Disrupting categories: from yogurt to bone broth
This post was written by Nick Mares, co-founder of Kettle & Fire.
The timeline of Kettle & Fire is riddled with mistakes, great successes, even greater failures, and defining moments that changed the course of our company. I can honestly say I never expected the call from a random New York number on a Saturday morning to be one of those defining moments for the company...
The decision to start Kettle & Fire was simple. I suffered a terrible knee injury while in high school and wanted to get some bone broth to help with my recovery process. After searching online and in stores with zero luck, I figured I couldn’t be the only one with this problem. So, Kettle & Fire (originally called Bone Broths Co…count this as a naming failure on our timeline) was born with one goal in mind: get bone broth and its multitude of health benefits into as many hands as possible.
We launched in August 2015, which set the stage for that defining phone call I would receive a year later in August 2016.
We received the unexpected call from Hamdi Ulukaya and the Chobani Food Incubator early in the morning, letting us know Kettle & Fire was one of the six companies accepted into their inaugural class. We were ridiculously excited as a team because, I mean, it’s Chobani…the huge yogurt company who completely changed and revolutionized a category, and they were offering to help us do the same to our category.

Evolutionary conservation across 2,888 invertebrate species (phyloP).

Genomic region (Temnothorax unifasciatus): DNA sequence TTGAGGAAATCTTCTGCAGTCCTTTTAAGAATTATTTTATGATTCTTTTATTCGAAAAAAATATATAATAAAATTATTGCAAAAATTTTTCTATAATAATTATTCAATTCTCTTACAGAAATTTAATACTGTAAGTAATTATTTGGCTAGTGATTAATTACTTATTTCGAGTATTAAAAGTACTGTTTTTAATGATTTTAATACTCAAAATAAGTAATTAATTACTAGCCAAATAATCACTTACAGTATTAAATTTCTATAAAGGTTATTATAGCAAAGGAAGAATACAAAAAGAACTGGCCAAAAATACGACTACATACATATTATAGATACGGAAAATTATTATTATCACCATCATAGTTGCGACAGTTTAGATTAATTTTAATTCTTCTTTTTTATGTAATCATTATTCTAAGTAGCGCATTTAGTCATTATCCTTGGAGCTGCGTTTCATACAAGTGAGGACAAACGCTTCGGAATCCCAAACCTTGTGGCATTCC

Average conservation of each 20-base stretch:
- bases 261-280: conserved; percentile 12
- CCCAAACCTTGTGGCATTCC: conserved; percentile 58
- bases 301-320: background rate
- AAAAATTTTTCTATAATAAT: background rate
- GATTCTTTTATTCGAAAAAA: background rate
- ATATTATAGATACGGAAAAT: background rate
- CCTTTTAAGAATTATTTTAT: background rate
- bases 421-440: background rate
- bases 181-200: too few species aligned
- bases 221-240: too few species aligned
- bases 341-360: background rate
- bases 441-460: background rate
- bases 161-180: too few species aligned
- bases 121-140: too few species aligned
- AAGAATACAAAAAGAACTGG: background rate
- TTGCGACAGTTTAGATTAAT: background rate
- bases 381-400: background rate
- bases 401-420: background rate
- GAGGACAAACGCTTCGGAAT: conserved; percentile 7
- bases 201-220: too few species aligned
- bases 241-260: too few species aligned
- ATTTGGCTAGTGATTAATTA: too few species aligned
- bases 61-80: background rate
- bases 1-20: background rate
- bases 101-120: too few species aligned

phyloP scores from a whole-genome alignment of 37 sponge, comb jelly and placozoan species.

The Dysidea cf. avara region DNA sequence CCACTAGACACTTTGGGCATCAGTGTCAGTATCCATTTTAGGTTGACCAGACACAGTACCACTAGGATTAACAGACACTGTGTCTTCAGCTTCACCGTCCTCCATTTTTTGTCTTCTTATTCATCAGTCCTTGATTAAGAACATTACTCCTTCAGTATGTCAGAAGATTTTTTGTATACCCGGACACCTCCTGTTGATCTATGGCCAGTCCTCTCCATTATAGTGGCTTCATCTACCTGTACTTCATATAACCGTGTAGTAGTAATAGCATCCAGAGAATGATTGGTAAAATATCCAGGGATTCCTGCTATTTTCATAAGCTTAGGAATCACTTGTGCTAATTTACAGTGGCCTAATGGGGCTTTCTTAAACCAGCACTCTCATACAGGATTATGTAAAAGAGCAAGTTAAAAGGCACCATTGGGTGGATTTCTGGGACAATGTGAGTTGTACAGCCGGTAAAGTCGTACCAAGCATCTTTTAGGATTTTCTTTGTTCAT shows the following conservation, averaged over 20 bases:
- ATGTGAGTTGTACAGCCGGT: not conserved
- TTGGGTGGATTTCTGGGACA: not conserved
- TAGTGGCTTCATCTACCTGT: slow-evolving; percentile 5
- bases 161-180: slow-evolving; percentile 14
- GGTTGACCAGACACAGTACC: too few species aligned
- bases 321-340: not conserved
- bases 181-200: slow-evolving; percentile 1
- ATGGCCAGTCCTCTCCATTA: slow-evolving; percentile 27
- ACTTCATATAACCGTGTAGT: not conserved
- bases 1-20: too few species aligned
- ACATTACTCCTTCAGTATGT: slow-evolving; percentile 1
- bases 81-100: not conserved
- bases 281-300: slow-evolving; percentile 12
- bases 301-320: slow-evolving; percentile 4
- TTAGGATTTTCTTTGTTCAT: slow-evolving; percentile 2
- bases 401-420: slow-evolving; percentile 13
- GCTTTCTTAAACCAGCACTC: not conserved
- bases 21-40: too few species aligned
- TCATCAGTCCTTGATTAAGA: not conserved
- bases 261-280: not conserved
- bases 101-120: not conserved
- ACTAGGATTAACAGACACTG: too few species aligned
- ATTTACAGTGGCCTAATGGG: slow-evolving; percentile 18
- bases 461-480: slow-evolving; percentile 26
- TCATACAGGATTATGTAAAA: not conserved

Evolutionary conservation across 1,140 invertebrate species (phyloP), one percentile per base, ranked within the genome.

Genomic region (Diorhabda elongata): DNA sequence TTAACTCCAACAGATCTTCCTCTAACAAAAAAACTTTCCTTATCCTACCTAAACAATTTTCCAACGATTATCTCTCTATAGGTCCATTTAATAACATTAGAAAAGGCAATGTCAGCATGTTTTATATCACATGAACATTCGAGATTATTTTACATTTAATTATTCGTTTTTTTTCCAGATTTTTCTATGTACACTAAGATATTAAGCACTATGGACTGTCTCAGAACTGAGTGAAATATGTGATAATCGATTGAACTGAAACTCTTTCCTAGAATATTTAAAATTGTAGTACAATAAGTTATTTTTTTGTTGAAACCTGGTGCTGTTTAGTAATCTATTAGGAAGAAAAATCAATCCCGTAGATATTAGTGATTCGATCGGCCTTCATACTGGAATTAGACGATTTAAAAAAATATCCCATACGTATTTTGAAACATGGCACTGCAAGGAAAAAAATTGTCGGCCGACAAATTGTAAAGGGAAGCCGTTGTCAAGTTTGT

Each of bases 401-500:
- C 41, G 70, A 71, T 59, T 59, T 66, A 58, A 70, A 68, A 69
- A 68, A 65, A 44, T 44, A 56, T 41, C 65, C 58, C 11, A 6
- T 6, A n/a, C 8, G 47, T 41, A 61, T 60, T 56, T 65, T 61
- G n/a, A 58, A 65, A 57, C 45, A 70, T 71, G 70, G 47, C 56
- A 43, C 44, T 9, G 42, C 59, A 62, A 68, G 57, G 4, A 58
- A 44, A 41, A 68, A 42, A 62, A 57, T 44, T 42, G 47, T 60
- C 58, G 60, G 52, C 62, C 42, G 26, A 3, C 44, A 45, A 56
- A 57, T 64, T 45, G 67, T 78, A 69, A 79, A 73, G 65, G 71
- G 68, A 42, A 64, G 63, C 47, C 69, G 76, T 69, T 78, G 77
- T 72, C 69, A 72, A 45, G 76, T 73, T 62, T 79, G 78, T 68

With lofty expectations set, we went into the Incubator determined to work with Chobani on improving our chances of success and giving us a fighting chance to disrupt our category. As I’m writing this, I’m still a little mind-blown about how well they accomplished this. We came in as a company in 350 stores, a team of 5, and a decent chunk in revenue. By the time we left, we had gained distribution in an additional 700 stores, grew our team to 10, and doubled our run rate.
How was this accomplished? Chobani gave us access to literally the entire company, and all their respective connections and contacts. For example, when we had a question around quality and operations, we figured we might be able to dash off an email or have a quick 5-minute phone call with someone in the operations or production department. We couldn’t have been more wrong. Chobani connected us with a Senior Director in Quality, and we’ve had a combined 4 hours’ worth of discussions and meetings. Not only that, he is now personally helping us find someone to fill a QA role at Kettle & Fire.
And I didn’t have to dig deep into my memory of the Chobani Food Incubator to find an example where they went above and beyond what we could have imagined. This has happened multiple times across the board with sales, marketing, legal, and customer support.
Everything we learned at the CFI, all the connections we made within and outside Chobani, have given us at Kettle & Fire what we need to do what Chobani did to yogurt: disrupt a stale category with a better and more delicious product.